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Protecting blacks with RED Epic (and other digital cameras)

red epic exposure protecting shadows selective exposure high contrast

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#1 Alex Mansfield

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Posted 03 April 2013 - 03:59 PM

Hi all,

Wanted to get some advice and thoughts on the best way to approach lighting and shooting a scene with selective exposure.

I want to partially expose a shot, and keep other parts in shadow. This is for a dramatic short in which that sort of low-key and contrasty lighthing will best reflect the mood. My concern is protecting the blacks in the shadows from noise. I will be using RED Epic.

Any input would be greatly appreciated as I am still learning.

Many thanks,

Alex

 


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#2 Brian Drysdale

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Posted 03 April 2013 - 05:16 PM

You need to use your full name, it's one of the forum rules.


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#3 Stephen Williams

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Posted 03 April 2013 - 05:25 PM


 

 

Hi all,

Wanted to get some advice and thoughts on the best way to approach lighting and shooting a scene with selective exposure.

I want to partially expose a shot, and keep other parts in shadow. This is for a dramatic short in which that sort of low-key and contrasty lighthing will best reflect the mood. My concern is protecting the blacks in the shadows from noise. I will be using RED Epic.

Any input would be greatly appreciated as I am still learning.

Many thanks,

Alex

 

The shadows will only become noisy if you try to brighten the image. Ideally don't compress more than 5:1


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#4 David Mullen ASC

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Posted 03 April 2013 - 05:31 PM

If you plan on timing for a high-contrast image with very dark shadows, then generally you should be fine in terms of noise if you pick a conservative ISO and compression level -- it's only when you end up trying to lift up detail in the shadows because you didn't use enough fill on some object that you have the potential of bringing out noise.  In other words, if you light a little flatter and add more contrast in post, crushing the blacks a bit, you are less likely to have noisy shadows than if you did the opposite, shot too contrasty and tried to lift the shadows in post.  And of course the base ISO will set a basic noise level.  You may also want to rate the camera slightly slower in 3200K light than 5600K light.


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#5 Alex Mansfield

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Posted 04 April 2013 - 10:59 AM

Thanks for your thoughts - the RGB histogram on the Epic is a useful tool, but the noise bar can be misleading.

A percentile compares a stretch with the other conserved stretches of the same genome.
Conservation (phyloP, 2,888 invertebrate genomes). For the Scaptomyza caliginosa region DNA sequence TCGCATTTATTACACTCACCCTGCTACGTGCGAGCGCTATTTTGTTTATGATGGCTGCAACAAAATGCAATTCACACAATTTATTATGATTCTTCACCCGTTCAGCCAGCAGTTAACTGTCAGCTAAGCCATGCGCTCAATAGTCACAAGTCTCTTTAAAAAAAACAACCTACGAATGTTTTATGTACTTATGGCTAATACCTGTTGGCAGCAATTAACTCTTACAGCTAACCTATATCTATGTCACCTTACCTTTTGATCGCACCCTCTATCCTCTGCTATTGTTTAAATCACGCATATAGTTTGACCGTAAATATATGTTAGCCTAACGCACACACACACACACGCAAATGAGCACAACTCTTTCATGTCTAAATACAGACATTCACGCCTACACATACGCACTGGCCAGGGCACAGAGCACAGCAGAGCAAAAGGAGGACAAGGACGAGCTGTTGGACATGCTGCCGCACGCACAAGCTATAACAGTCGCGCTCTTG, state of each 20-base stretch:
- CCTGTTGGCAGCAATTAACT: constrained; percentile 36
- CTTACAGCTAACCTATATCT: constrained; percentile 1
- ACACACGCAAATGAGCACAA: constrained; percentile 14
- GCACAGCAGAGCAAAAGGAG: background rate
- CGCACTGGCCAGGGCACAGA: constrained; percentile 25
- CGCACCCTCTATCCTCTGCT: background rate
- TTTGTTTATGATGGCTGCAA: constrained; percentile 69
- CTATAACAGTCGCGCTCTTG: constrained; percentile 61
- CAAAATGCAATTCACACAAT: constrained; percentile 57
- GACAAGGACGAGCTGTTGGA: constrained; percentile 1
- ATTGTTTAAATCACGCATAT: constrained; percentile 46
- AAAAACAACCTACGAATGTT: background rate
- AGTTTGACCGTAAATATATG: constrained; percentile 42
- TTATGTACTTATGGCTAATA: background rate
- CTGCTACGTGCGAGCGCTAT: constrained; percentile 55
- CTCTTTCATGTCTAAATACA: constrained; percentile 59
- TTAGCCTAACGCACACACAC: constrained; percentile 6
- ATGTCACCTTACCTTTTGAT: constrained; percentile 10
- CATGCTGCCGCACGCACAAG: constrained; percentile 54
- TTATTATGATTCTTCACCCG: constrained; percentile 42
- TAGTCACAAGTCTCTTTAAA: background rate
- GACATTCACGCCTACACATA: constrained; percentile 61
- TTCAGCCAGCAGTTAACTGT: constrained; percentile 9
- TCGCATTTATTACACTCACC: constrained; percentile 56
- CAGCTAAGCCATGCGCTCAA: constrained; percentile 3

Best,

Alex


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#6 Oliver Hadlow Martin

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Posted 04 April 2013 - 01:43 PM

If you plan on timing for a high-contrast image with very dark shadows, then generally you should be fine in terms of noise if you pick a conservative ISO and compression level -- it's only when you end up trying to lift up detail in the shadows because you didn't use enough fill on some object that you have the potential of bringing out noise.  In other words, if you light a little flatter and add more contrast in post, crushing the blacks a bit, you are less likely to have noisy shadows than if you did the opposite, shot too contrasty and tried to lift the shadows in post.  And of course the base ISO will set a basic noise level.  You may also want to rate the camera slightly slower in 3200K light than 5600K light.

 

David just curious why is this? It this because digital sensors are always looking for enough "quality/ decent" light in the blue channel but never really get enough? So shooting in 3200k light will introduce more noise into the blue channel than one would obviously get by shooting in a bluer light (like 5600k).


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#7 Dustin Supencheck

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Posted 26 April 2013 - 12:23 PM

 
David just curious why is this? It this because digital sensors are always looking for enough "quality/ decent" light in the blue channel but never really get enough? So shooting in 3200k light will introduce more noise into the blue channel than one would obviously get by shooting in a bluer light (like 5600k).


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#8 Dustin Supencheck

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Posted 26 April 2013 - 12:27 PM

You can also use an 80a filter to convert tungsten heads to daylight for cleaner image, but unfortunately you lose 1 1/2 stops of light.
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